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Wednesday, August 31, 2011

DIY- give an old chair new life!



Before...
 I have been itching to re-do a chair for a really long time now. A really long time. It's ridiculous to think of how many flea markets, thrift sales and garage sales we've scoured looking for the right piece. Right is code for "cheap", by the way.
Finally, we found this chair while searching for fabric at a thrift store. You always find what you're seeking when you stop looking for it, truly.
 I bought it and walked out of that store a very, very happy girl. John walked out a very, very *confused* man. But he is no longer confused! I'm happy to say that the once dusty, dirty, scratched up and vinyl covered chair is now very cute! You can't tell from the before picture, but the seat is a cream vinyl that was covered in marker. It was really in bad shape. It turned out well though, and John is going to go back to see if they still have the other chair there like this one. If so, I'm going to turn that one into a fully upholstered chair and do an upholstery tutorial. This is more of a makeover than that... but the next one will be really great!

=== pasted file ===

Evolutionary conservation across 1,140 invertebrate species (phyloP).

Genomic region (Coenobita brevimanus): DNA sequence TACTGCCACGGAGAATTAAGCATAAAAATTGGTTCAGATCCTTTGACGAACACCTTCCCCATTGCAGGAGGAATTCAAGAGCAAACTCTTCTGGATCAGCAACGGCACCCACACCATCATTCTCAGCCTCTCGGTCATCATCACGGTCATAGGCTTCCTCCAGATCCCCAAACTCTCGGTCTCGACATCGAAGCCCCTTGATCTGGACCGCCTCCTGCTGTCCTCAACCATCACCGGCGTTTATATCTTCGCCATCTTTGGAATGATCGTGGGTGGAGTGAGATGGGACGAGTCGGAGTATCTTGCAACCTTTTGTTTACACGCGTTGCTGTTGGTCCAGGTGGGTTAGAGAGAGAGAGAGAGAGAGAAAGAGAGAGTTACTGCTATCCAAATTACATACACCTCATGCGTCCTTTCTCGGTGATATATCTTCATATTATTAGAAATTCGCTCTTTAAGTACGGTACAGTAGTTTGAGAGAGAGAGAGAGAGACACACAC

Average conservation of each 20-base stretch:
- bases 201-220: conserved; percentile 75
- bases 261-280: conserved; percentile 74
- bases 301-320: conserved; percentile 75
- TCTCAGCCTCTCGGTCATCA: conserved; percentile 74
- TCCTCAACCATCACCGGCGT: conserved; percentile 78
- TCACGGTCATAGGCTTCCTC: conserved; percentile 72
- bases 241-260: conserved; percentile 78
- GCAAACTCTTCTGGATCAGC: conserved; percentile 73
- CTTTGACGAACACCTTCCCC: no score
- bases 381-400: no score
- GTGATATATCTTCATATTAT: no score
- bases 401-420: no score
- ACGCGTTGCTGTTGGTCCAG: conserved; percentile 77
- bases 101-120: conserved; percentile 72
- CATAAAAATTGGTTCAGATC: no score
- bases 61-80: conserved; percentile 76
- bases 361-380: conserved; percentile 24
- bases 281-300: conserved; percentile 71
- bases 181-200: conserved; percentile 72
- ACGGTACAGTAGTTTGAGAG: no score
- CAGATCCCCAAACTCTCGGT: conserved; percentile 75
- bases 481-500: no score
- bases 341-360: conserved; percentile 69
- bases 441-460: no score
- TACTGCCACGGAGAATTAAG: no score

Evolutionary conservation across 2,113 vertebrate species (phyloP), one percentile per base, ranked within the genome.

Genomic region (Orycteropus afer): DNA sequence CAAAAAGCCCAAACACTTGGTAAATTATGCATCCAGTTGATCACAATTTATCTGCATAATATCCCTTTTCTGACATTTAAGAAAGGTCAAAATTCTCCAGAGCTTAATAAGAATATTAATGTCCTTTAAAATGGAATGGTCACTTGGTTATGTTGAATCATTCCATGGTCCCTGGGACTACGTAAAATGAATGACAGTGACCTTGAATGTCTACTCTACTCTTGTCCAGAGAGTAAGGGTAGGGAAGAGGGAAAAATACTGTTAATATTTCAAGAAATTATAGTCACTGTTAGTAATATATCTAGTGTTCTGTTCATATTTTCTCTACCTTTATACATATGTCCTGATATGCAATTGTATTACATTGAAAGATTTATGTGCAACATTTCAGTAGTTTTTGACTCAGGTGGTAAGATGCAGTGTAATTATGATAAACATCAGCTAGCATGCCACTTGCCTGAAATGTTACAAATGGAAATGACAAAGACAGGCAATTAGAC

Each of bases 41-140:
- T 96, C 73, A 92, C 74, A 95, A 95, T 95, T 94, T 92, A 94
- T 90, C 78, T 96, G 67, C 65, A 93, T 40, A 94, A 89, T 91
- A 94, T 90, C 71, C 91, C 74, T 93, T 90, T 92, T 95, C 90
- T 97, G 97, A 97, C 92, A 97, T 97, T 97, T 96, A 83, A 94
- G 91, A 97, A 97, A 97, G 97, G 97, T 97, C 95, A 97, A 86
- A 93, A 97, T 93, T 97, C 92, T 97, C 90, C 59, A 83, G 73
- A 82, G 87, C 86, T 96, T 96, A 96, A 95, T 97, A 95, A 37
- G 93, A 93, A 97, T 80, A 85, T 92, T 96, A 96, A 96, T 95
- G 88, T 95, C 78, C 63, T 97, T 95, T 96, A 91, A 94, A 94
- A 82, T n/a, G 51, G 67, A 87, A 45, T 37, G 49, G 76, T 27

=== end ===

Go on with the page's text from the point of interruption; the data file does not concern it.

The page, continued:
For this project, you'll need a chair, some paint/primer, a screw driver, a staple gun with plenty of staples, scissors and some new fabric.

finished sanding
So, to start, we unscrewed the seat from the chair and then sanded down the finish. I still can't tell if it was laminate or wood, we're inclined to say wood. It was really old! We used a 150 grit sandpaper to sand it down. Remember to sand in a ventilated area as a lot of old paint has lead in it and you don't want to breathe those bits in. We didn't sand it down too much, just enough that the wood showed through and the finish was ready for paint/primer. We didn't intend to prime the chair necessarily, but the "cream" paint we used ended up drying reallllyyy white. So. Try, try again!

Primed and painted